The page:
MG Wilmot
To help Soldiers readjust following deployment, an Army Medicine research team is proposing additional diagnostic tools for physicians to help Soldiers get a good night's sleep. During a keynote speech to the National Sleep Foundation, Maj. Gen. Dav... (Photo Credit: U.S. Army) VIEW ORIGINAL

SAN ANTONIO (Nov. 20, 2014) -- Trauma, the kind a Soldier may have faced in combat in Afghanistan or Iraq, has effects beyond physical wounds and traumatic brain injury. Disturbances in the ability to get a good night's sleep following traumatic incidents are a real consequence of deployment for Soldiers. Army Medicine researchers are helping to focus on this issue.

In most cases, normal sleep patterns resume within 2 weeks for returning Soldiers who have trouble sleeping, for example, adjusting to changing time zones. Sometimes, however, normal sleep does not return so readily and is interrupted by sudden waking and movements, hypervigilance, shouting, and nightmares.

Although reestablishing normal sleep is only one important component of post-deployment readjustment, it is critical for Soldiers with post-traumatic stress disorder (PTSD). Proper sleep is acutely needed to help those with PTSD recover, and clinical help may be needed with sleep-related issues, such as nightmares, which are reported to be common in perhaps as many as 80 percent of those with PTSD.

An Army Medicine research team, led by Col. Vincent Mysliwiec, has proposed the term "trauma-associated sleep disorder" as a unique sleep disorder to help clinically address sleep difficulties. The team includes researchers at the University of Pittsburgh, School of Medicine.

The team's sleep disorder patients all reported no sleep disturbances prior to their traumatic experiences. In most cases, sleep difficulties occurred after return from a 6- or 12-month deployment, although one patient had not deployed but instead had a personal traumatic breakup with a fiancé.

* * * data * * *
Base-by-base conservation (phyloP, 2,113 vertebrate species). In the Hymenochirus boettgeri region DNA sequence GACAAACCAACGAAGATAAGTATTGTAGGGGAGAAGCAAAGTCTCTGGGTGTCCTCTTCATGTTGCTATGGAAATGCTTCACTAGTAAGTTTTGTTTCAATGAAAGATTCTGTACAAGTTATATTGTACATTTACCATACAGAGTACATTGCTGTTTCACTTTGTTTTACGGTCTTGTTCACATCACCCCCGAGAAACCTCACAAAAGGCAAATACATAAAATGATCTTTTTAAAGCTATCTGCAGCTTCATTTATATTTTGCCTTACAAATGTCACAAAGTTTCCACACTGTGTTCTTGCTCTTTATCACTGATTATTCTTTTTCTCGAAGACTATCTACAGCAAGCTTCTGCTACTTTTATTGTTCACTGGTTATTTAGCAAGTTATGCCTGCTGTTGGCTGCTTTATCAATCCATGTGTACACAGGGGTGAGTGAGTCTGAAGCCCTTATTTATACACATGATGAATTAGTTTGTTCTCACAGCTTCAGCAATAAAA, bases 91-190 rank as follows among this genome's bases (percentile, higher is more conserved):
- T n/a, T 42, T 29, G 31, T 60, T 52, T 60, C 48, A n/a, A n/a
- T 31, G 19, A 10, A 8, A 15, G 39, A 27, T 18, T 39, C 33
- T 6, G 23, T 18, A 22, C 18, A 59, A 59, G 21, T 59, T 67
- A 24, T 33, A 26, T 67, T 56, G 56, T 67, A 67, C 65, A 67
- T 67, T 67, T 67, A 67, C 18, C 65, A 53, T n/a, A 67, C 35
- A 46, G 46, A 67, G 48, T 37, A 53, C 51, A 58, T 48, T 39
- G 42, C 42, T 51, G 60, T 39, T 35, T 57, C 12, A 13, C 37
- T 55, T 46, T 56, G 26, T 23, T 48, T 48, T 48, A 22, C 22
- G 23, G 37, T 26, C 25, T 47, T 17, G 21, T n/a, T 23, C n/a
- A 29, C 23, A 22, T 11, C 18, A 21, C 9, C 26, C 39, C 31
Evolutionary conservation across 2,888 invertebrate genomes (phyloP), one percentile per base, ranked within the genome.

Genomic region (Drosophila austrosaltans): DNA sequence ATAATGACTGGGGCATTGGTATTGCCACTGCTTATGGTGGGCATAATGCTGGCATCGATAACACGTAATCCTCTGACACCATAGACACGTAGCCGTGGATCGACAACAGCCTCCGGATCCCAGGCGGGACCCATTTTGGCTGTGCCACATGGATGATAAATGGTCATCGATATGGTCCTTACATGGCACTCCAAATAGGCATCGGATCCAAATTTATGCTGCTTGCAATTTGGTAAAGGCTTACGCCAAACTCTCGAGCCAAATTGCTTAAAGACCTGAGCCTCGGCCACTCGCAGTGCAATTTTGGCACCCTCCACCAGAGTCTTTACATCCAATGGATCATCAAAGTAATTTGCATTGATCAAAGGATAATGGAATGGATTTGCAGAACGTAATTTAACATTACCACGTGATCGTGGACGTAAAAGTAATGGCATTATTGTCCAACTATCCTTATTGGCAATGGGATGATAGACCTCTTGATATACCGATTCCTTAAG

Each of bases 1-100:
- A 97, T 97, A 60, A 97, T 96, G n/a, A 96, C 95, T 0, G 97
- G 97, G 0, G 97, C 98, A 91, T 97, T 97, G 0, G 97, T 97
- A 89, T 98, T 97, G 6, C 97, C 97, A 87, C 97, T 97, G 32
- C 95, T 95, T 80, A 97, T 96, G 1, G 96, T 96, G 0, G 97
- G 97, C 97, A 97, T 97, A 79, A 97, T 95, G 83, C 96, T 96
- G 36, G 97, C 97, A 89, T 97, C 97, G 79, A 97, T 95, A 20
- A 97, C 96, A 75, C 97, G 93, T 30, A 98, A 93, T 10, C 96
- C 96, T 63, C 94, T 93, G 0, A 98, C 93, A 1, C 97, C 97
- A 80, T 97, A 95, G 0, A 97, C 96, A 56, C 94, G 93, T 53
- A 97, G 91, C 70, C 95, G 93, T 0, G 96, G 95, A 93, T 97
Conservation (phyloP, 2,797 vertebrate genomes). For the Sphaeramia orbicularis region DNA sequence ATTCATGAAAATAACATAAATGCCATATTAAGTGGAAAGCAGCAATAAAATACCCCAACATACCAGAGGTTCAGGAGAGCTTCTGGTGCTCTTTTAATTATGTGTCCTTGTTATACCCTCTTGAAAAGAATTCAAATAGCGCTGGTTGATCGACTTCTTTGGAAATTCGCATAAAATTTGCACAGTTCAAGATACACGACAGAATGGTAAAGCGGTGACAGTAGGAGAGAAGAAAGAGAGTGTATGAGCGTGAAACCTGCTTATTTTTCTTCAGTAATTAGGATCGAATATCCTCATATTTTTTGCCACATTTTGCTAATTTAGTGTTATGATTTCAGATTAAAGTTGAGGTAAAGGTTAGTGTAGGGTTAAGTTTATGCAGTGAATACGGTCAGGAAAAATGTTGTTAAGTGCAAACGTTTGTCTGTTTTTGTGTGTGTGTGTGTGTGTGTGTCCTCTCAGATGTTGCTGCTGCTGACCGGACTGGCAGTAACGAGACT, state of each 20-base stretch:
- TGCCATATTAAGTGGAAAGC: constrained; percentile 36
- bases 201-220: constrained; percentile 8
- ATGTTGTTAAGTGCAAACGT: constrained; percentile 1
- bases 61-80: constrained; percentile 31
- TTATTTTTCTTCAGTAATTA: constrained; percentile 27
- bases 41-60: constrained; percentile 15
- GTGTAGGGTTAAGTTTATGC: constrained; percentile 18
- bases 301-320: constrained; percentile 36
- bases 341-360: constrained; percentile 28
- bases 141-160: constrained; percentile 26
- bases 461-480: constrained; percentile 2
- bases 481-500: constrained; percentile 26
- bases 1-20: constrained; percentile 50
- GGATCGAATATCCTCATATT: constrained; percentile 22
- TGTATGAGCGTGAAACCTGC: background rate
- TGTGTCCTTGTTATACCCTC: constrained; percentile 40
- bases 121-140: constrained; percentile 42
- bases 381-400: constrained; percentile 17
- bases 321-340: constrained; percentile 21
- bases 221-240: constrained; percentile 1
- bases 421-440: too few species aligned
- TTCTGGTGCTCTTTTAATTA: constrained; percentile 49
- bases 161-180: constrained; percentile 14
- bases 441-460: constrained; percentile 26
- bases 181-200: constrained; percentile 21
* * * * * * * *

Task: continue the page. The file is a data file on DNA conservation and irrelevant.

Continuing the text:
Typical sleep problems included difficulty falling and staying asleep, nightmares, thrashing while asleep, and sudden waking with feelings of extreme anxiety. Sleep researchers also report that spouses often resort to sleeping in separate rooms as they fear bodily injury from nighttime thrashing of their bed partners.

Defining a new sleep disorder will provide another diagnostic tool for physicians to help individuals with disruptive sleep behavior. Currently, there is no specific diagnosis that covers trauma-related sleep disorders.

Mysliwiec and associates call for additional research in for their proposed diagnosis of trauma-associated sleep disorder. The clinical population in their study is small and more definitive answers on how to provide clinical care are likely to be learned with a larger group of subjects. Information to be gained includes the most appropriate medications or combinations of medications and refining the understanding of factors that influence trauma-associated sleep disorder.

Army Medicine emphasizes that sleep is an edge for the well-slept Soldier, as important as exercise and nutrition; this emphasis was made clear recently at a professional meeting hosted by the National Sleep Foundation.

In the past, Soldiers have viewed sleep "as the enemy--the enemy of productivity, the enemy of vigilance, the enemy of being able to outlast our adversaries," said Maj. Gen. David Wilmot, Deputy Surgeon General for the Army National Guard, during a keynote speech to the National Sleep Foundation on Nov. 7, 2014.

"We helped to create a 'war on sleep', and to propagate that the foolish notion that the need for sleep was a sign of weakness," he said.

No more.

The enemy is the inability for Soldiers to get healthy sleep. Here a few tips for those who simply need to improve their sleep routine:

• Keep the bedroom quiet, dark, cool, and comfortable.

• Follow a routine. Go to bed and wake up at the same time. This can help encourage to body to feel sleepy at bedtime.

• Remove electronics from the bedroom

• Stop caffeine use 6 hours before bedtime.

• Avoid alcohol as a sleep aid. It may actually cause less restful sleep.

Army Medicine aims to create a culture that prioritizes and values sleep. Part of this change in culture is providing clinicians with the diagnostic tools necessary to improve sleep for Soldiers recovering from trauma, and Col. Mysliwiec and his group are one of the leading research teams in this area.

For all Soldiers, Army Medicine is helping to change the individual and military mindset that sleep is of low importance in maintaining good health. Sleep and proper sleep habits are now widely understood to be both a key to overall health and an important component to speed recovery from both physical and cognitive trauma.

The bottom line: Soldiers should receive a good night's sleep and not have to fight their battles privately to get it.

Related Links:

Army Medicine

Performance Triad

National Sleep Foundation Health News Ready and Resilient